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"Markus the Sadist" [Review]

"Markus the Sadist" [Review]

Last night, MOBO (as well as the whole of the UK music industry) nipped down to London’s Bloomsbury theatre to catch the latest Jonzi D production “Markus the Sadist” – a Rap Opera, which has been touring the country and stars the multi-talented music artist-cum-actor, Ashley Thomas AKA MOBO 2009 Nominee, Bashy. The expectations were high for this one – especially with Jonzi D at the helm and Mr Bashy in the spotlight.

The play is a metaphor for the development of the UK urban music scene, which has moved from the margins to the mainstreams at, as some might argue, the cost of credibility. The play is, for the most part, delivered in rhyme and it’s the wry humour, music and choreography which keeps it entertaining and most importantly, relevant and engaging. Wittily highlighting the issue, the play centres around the career of young Markus Wright and lays bare how easily young people can be enticed and exploited by the perceived glamourous and lucrative lifestyles – but at what cost? This is the theme that the play explores over the two hours – are we moving towards an industry where artists are purely money-driven and seemingly uninterested in maintaining their integrity and unaware of the influence their actions have over their followers and fans?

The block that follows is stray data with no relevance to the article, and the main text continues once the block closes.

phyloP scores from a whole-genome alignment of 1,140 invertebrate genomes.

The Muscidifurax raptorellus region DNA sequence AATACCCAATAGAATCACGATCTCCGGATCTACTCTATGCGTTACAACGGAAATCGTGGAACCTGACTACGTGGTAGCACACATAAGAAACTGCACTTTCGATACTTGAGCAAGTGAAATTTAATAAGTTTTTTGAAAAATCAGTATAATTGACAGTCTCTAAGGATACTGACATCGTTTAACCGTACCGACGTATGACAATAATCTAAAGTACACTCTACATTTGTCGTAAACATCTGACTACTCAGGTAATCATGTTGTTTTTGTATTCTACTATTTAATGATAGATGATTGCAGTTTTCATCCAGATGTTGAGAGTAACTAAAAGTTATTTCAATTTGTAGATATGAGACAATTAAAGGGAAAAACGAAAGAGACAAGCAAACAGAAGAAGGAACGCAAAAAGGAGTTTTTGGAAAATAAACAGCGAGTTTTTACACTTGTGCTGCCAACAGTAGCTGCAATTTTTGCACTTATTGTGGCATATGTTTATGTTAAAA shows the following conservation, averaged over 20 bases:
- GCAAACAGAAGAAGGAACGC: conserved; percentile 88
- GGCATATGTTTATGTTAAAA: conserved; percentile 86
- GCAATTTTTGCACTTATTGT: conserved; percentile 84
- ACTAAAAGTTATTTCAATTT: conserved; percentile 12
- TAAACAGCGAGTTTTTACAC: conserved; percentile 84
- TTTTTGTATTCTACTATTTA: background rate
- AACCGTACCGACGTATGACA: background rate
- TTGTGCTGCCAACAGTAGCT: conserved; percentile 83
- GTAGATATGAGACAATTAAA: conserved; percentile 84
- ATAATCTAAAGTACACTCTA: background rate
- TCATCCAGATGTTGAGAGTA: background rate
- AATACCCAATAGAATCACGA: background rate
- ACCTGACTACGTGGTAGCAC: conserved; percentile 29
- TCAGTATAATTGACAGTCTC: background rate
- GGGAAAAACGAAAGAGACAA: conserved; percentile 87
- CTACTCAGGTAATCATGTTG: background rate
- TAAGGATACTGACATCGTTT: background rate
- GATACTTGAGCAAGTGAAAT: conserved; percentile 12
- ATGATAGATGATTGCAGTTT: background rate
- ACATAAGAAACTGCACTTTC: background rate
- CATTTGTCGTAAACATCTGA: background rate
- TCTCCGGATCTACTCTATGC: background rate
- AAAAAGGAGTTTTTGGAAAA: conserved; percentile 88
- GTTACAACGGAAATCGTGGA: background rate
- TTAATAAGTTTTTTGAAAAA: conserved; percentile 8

Bashy plays Markus – a naïve, young London rapper, who, after landing a record deal, goes from getting respect for his trade on the street to become a smash-hit success, at the price of ‘selling out’. Bashy takes on the two personalities of his role admirably and plays the innocent Markus as a sensitive and impressionable youth; the character of which is the complete opposite to his on-stage persona, Markus the Sadist, who is a brash, offensive gangsta rapper. The wide gap between Markus’ two personas highlights the difference between the conscious rap style of artists such as Common, Mos Def, and the gaudy, materialist and ‘dollar dollar bill y’all’ motivated ‘bling’ artists.


While he is taken with his lavish life-style and easy money, eventually his integrity wins him back and he rebels against the industry which has ‘made him’ and the demons that lurk there – however, perhaps a little too late…


Hip Hop is a multi-billion pound business and has become a lifestyle which goes beyond just simply music – crossing into dance, film, fashion etc. ‘Markus the Sadist’ is a play which gathers all elements of the Hip Hop culture and uses them to show how the success of Hip Hop could be its own downfall. I’m not saying that Hip Hop and its increasingly lavish image is the beginning of the end, perhaps it’s a good job that the likes of Jonzi D, Bashy and co. are making us sit up and think twice about if the big bootied bikini-clad beauties and the dripping in diamonds, expletive dropping, fast-car driving rap-stars in the music videos are really what we should be aspiring to…


Words: Becky Lockett